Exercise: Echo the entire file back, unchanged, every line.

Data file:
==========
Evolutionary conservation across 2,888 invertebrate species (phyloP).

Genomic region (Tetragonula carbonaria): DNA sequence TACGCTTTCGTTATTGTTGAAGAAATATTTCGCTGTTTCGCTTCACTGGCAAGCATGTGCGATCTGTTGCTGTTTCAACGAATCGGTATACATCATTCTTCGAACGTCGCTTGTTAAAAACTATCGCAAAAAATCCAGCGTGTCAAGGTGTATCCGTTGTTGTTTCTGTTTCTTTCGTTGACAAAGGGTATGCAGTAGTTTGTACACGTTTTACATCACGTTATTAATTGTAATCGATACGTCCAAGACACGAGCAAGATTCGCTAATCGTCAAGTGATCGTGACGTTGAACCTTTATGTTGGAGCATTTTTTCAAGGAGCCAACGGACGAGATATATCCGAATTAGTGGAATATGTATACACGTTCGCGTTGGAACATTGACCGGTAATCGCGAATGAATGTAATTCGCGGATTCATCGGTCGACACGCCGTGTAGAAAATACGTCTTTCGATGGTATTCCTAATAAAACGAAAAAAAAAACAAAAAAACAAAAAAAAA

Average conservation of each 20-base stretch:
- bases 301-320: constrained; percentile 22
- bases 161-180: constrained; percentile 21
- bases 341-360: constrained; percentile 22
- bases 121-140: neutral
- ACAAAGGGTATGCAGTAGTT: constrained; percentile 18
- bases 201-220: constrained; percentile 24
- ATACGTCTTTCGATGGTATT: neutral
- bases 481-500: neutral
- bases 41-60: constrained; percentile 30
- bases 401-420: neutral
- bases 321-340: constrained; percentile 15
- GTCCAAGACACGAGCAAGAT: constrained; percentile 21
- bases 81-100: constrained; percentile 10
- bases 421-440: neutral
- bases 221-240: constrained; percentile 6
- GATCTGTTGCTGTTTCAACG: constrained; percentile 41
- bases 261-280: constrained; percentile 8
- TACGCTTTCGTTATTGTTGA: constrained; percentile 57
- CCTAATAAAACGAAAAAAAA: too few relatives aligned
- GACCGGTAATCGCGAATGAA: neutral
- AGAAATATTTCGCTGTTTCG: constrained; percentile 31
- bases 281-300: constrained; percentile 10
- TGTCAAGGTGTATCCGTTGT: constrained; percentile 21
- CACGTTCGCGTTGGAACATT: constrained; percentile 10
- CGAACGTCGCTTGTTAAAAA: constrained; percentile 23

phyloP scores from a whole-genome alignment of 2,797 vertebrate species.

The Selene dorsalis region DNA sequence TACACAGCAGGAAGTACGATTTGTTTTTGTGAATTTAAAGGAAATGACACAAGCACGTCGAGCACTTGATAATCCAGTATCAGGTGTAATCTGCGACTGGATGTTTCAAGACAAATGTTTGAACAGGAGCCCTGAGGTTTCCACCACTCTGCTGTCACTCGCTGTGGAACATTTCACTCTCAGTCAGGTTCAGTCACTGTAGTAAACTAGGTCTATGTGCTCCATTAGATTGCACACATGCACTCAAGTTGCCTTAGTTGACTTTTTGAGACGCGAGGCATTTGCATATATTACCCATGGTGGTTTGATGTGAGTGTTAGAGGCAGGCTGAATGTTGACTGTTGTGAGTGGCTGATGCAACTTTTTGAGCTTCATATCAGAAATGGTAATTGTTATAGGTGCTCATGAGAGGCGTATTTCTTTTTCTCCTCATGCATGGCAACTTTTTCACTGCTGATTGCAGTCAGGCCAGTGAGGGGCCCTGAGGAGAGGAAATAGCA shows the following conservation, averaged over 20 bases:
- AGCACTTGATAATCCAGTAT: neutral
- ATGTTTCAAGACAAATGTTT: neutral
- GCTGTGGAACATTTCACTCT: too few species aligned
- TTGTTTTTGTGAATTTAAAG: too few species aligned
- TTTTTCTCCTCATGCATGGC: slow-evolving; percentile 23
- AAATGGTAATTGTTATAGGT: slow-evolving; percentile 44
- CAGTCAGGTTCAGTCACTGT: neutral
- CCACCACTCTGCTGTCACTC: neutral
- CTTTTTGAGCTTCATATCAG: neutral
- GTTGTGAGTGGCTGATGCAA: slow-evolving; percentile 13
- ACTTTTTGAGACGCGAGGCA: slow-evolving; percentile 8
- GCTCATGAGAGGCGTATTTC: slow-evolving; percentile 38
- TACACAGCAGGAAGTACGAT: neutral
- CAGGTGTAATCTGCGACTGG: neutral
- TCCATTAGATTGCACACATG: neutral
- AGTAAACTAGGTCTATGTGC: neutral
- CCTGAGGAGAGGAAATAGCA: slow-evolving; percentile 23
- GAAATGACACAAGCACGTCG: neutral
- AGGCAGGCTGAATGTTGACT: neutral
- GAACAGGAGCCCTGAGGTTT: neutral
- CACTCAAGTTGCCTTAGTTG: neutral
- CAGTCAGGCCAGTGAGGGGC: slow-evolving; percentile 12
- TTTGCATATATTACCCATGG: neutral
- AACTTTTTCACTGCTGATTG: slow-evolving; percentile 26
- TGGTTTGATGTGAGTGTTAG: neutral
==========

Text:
Evolutionary conservation across 2,888 invertebrate species (phyloP).

Genomic region (Tetragonula carbonaria): DNA sequence TACGCTTTCGTTATTGTTGAAGAAATATTTCGCTGTTTCGCTTCACTGGCAAGCATGTGCGATCTGTTGCTGTTTCAACGAATCGGTATACATCATTCTTCGAACGTCGCTTGTTAAAAACTATCGCAAAAAATCCAGCGTGTCAAGGTGTATCCGTTGTTGTTTCTGTTTCTTTCGTTGACAAAGGGTATGCAGTAGTTTGTACACGTTTTACATCACGTTATTAATTGTAATCGATACGTCCAAGACACGAGCAAGATTCGCTAATCGTCAAGTGATCGTGACGTTGAACCTTTATGTTGGAGCATTTTTTCAAGGAGCCAACGGACGAGATATATCCGAATTAGTGGAATATGTATACACGTTCGCGTTGGAACATTGACCGGTAATCGCGAATGAATGTAATTCGCGGATTCATCGGTCGACACGCCGTGTAGAAAATACGTCTTTCGATGGTATTCCTAATAAAACGAAAAAAAAAACAAAAAAACAAAAAAAAA

Average conservation of each 20-base stretch:
- bases 301-320: constrained; percentile 22
- bases 161-180: constrained; percentile 21
- bases 341-360: constrained; percentile 22
- bases 121-140: neutral
- ACAAAGGGTATGCAGTAGTT: constrained; percentile 18
- bases 201-220: constrained; percentile 24
- ATACGTCTTTCGATGGTATT: neutral
- bases 481-500: neutral
- bases 41-60: constrained; percentile 30
- bases 401-420: neutral
- bases 321-340: constrained; percentile 15
- GTCCAAGACACGAGCAAGAT: constrained; percentile 21
- bases 81-100: constrained; percentile 10
- bases 421-440: neutral
- bases 221-240: constrained; percentile 6
- GATCTGTTGCTGTTTCAACG: constrained; percentile 41
- bases 261-280: constrained; percentile 8
- TACGCTTTCGTTATTGTTGA: constrained; percentile 57
- CCTAATAAAACGAAAAAAAA: too few relatives aligned
- GACCGGTAATCGCGAATGAA: neutral
- AGAAATATTTCGCTGTTTCG: constrained; percentile 31
- bases 281-300: constrained; percentile 10
- TGTCAAGGTGTATCCGTTGT: constrained; percentile 21
- CACGTTCGCGTTGGAACATT: constrained; percentile 10
- CGAACGTCGCTTGTTAAAAA: constrained; percentile 23

phyloP scores from a whole-genome alignment of 2,797 vertebrate species.

The Selene dorsalis region DNA sequence TACACAGCAGGAAGTACGATTTGTTTTTGTGAATTTAAAGGAAATGACACAAGCACGTCGAGCACTTGATAATCCAGTATCAGGTGTAATCTGCGACTGGATGTTTCAAGACAAATGTTTGAACAGGAGCCCTGAGGTTTCCACCACTCTGCTGTCACTCGCTGTGGAACATTTCACTCTCAGTCAGGTTCAGTCACTGTAGTAAACTAGGTCTATGTGCTCCATTAGATTGCACACATGCACTCAAGTTGCCTTAGTTGACTTTTTGAGACGCGAGGCATTTGCATATATTACCCATGGTGGTTTGATGTGAGTGTTAGAGGCAGGCTGAATGTTGACTGTTGTGAGTGGCTGATGCAACTTTTTGAGCTTCATATCAGAAATGGTAATTGTTATAGGTGCTCATGAGAGGCGTATTTCTTTTTCTCCTCATGCATGGCAACTTTTTCACTGCTGATTGCAGTCAGGCCAGTGAGGGGCCCTGAGGAGAGGAAATAGCA shows the following conservation, averaged over 20 bases:
- AGCACTTGATAATCCAGTAT: neutral
- ATGTTTCAAGACAAATGTTT: neutral
- GCTGTGGAACATTTCACTCT: too few species aligned
- TTGTTTTTGTGAATTTAAAG: too few species aligned
- TTTTTCTCCTCATGCATGGC: slow-evolving; percentile 23
- AAATGGTAATTGTTATAGGT: slow-evolving; percentile 44
- CAGTCAGGTTCAGTCACTGT: neutral
- CCACCACTCTGCTGTCACTC: neutral
- CTTTTTGAGCTTCATATCAG: neutral
- GTTGTGAGTGGCTGATGCAA: slow-evolving; percentile 13
- ACTTTTTGAGACGCGAGGCA: slow-evolving; percentile 8
- GCTCATGAGAGGCGTATTTC: slow-evolving; percentile 38
- TACACAGCAGGAAGTACGAT: neutral
- CAGGTGTAATCTGCGACTGG: neutral
- TCCATTAGATTGCACACATG: neutral
- AGTAAACTAGGTCTATGTGC: neutral
- CCTGAGGAGAGGAAATAGCA: slow-evolving; percentile 23
- GAAATGACACAAGCACGTCG: neutral
- AGGCAGGCTGAATGTTGACT: neutral
- GAACAGGAGCCCTGAGGTTT: neutral
- CACTCAAGTTGCCTTAGTTG: neutral
- CAGTCAGGCCAGTGAGGGGC: slow-evolving; percentile 12
- TTTGCATATATTACCCATGG: neutral
- AACTTTTTCACTGCTGATTG: slow-evolving; percentile 26
- TGGTTTGATGTGAGTGTTAG: neutral